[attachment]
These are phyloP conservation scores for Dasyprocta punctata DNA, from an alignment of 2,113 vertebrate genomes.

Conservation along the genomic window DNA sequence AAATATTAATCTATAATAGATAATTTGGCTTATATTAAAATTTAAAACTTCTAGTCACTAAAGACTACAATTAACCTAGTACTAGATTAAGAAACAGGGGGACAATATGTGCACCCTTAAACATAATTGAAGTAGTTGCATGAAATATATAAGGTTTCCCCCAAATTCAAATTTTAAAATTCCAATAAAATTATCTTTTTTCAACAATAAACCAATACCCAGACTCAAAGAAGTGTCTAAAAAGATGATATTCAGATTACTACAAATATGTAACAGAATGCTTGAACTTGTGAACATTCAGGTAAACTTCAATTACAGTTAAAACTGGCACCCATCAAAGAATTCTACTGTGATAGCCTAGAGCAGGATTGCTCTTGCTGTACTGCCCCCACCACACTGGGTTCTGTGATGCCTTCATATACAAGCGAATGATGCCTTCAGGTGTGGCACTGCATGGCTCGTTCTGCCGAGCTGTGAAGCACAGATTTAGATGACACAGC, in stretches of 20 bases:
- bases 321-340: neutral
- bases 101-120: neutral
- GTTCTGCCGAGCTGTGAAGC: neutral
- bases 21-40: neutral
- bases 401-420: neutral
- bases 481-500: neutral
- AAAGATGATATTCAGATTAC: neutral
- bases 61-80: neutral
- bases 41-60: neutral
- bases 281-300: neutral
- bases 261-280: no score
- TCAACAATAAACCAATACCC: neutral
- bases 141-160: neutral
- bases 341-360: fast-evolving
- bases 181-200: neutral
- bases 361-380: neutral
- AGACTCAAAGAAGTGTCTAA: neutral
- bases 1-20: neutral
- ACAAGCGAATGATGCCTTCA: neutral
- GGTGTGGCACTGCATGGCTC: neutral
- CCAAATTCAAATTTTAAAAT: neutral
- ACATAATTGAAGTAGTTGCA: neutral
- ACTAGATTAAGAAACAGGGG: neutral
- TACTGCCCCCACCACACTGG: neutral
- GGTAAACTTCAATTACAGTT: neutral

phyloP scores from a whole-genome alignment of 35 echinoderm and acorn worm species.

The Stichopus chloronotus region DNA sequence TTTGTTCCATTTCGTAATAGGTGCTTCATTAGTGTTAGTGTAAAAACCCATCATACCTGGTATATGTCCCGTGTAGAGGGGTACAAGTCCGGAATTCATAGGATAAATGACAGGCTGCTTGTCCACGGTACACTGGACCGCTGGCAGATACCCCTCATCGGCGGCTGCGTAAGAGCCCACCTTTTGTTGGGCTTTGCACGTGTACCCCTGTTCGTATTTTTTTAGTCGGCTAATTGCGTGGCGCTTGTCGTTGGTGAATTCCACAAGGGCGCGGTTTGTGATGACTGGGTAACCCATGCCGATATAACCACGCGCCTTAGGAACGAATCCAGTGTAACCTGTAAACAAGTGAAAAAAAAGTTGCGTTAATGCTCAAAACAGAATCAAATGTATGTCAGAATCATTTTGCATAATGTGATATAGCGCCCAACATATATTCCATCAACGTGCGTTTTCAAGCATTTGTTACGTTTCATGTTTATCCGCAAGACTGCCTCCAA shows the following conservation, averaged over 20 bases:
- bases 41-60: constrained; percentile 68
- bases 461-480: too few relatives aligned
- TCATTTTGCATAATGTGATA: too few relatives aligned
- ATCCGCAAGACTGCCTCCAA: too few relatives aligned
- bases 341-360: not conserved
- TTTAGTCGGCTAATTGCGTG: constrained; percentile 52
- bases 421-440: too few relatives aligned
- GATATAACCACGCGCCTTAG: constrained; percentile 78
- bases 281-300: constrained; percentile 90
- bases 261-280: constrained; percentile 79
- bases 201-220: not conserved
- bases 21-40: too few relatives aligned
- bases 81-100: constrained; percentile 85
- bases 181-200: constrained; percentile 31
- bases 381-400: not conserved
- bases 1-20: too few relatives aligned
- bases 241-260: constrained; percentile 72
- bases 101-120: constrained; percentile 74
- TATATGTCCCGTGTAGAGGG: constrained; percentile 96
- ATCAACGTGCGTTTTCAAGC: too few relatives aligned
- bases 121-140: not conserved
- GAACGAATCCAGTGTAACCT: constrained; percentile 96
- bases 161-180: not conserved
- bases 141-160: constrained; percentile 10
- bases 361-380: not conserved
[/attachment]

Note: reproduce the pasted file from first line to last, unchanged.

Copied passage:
These are phyloP conservation scores for Dasyprocta punctata DNA, from an alignment of 2,113 vertebrate genomes.

Conservation along the genomic window DNA sequence AAATATTAATCTATAATAGATAATTTGGCTTATATTAAAATTTAAAACTTCTAGTCACTAAAGACTACAATTAACCTAGTACTAGATTAAGAAACAGGGGGACAATATGTGCACCCTTAAACATAATTGAAGTAGTTGCATGAAATATATAAGGTTTCCCCCAAATTCAAATTTTAAAATTCCAATAAAATTATCTTTTTTCAACAATAAACCAATACCCAGACTCAAAGAAGTGTCTAAAAAGATGATATTCAGATTACTACAAATATGTAACAGAATGCTTGAACTTGTGAACATTCAGGTAAACTTCAATTACAGTTAAAACTGGCACCCATCAAAGAATTCTACTGTGATAGCCTAGAGCAGGATTGCTCTTGCTGTACTGCCCCCACCACACTGGGTTCTGTGATGCCTTCATATACAAGCGAATGATGCCTTCAGGTGTGGCACTGCATGGCTCGTTCTGCCGAGCTGTGAAGCACAGATTTAGATGACACAGC, in stretches of 20 bases:
- bases 321-340: neutral
- bases 101-120: neutral
- GTTCTGCCGAGCTGTGAAGC: neutral
- bases 21-40: neutral
- bases 401-420: neutral
- bases 481-500: neutral
- AAAGATGATATTCAGATTAC: neutral
- bases 61-80: neutral
- bases 41-60: neutral
- bases 281-300: neutral
- bases 261-280: no score
- TCAACAATAAACCAATACCC: neutral
- bases 141-160: neutral
- bases 341-360: fast-evolving
- bases 181-200: neutral
- bases 361-380: neutral
- AGACTCAAAGAAGTGTCTAA: neutral
- bases 1-20: neutral
- ACAAGCGAATGATGCCTTCA: neutral
- GGTGTGGCACTGCATGGCTC: neutral
- CCAAATTCAAATTTTAAAAT: neutral
- ACATAATTGAAGTAGTTGCA: neutral
- ACTAGATTAAGAAACAGGGG: neutral
- TACTGCCCCCACCACACTGG: neutral
- GGTAAACTTCAATTACAGTT: neutral

phyloP scores from a whole-genome alignment of 35 echinoderm and acorn worm species.

The Stichopus chloronotus region DNA sequence TTTGTTCCATTTCGTAATAGGTGCTTCATTAGTGTTAGTGTAAAAACCCATCATACCTGGTATATGTCCCGTGTAGAGGGGTACAAGTCCGGAATTCATAGGATAAATGACAGGCTGCTTGTCCACGGTACACTGGACCGCTGGCAGATACCCCTCATCGGCGGCTGCGTAAGAGCCCACCTTTTGTTGGGCTTTGCACGTGTACCCCTGTTCGTATTTTTTTAGTCGGCTAATTGCGTGGCGCTTGTCGTTGGTGAATTCCACAAGGGCGCGGTTTGTGATGACTGGGTAACCCATGCCGATATAACCACGCGCCTTAGGAACGAATCCAGTGTAACCTGTAAACAAGTGAAAAAAAAGTTGCGTTAATGCTCAAAACAGAATCAAATGTATGTCAGAATCATTTTGCATAATGTGATATAGCGCCCAACATATATTCCATCAACGTGCGTTTTCAAGCATTTGTTACGTTTCATGTTTATCCGCAAGACTGCCTCCAA shows the following conservation, averaged over 20 bases:
- bases 41-60: constrained; percentile 68
- bases 461-480: too few relatives aligned
- TCATTTTGCATAATGTGATA: too few relatives aligned
- ATCCGCAAGACTGCCTCCAA: too few relatives aligned
- bases 341-360: not conserved
- TTTAGTCGGCTAATTGCGTG: constrained; percentile 52
- bases 421-440: too few relatives aligned
- GATATAACCACGCGCCTTAG: constrained; percentile 78
- bases 281-300: constrained; percentile 90
- bases 261-280: constrained; percentile 79
- bases 201-220: not conserved
- bases 21-40: too few relatives aligned
- bases 81-100: constrained; percentile 85
- bases 181-200: constrained; percentile 31
- bases 381-400: not conserved
- bases 1-20: too few relatives aligned
- bases 241-260: constrained; percentile 72
- bases 101-120: constrained; percentile 74
- TATATGTCCCGTGTAGAGGG: constrained; percentile 96
- ATCAACGTGCGTTTTCAAGC: too few relatives aligned
- bases 121-140: not conserved
- GAACGAATCCAGTGTAACCT: constrained; percentile 96
- bases 161-180: not conserved
- bases 141-160: constrained; percentile 10
- bases 361-380: not conserved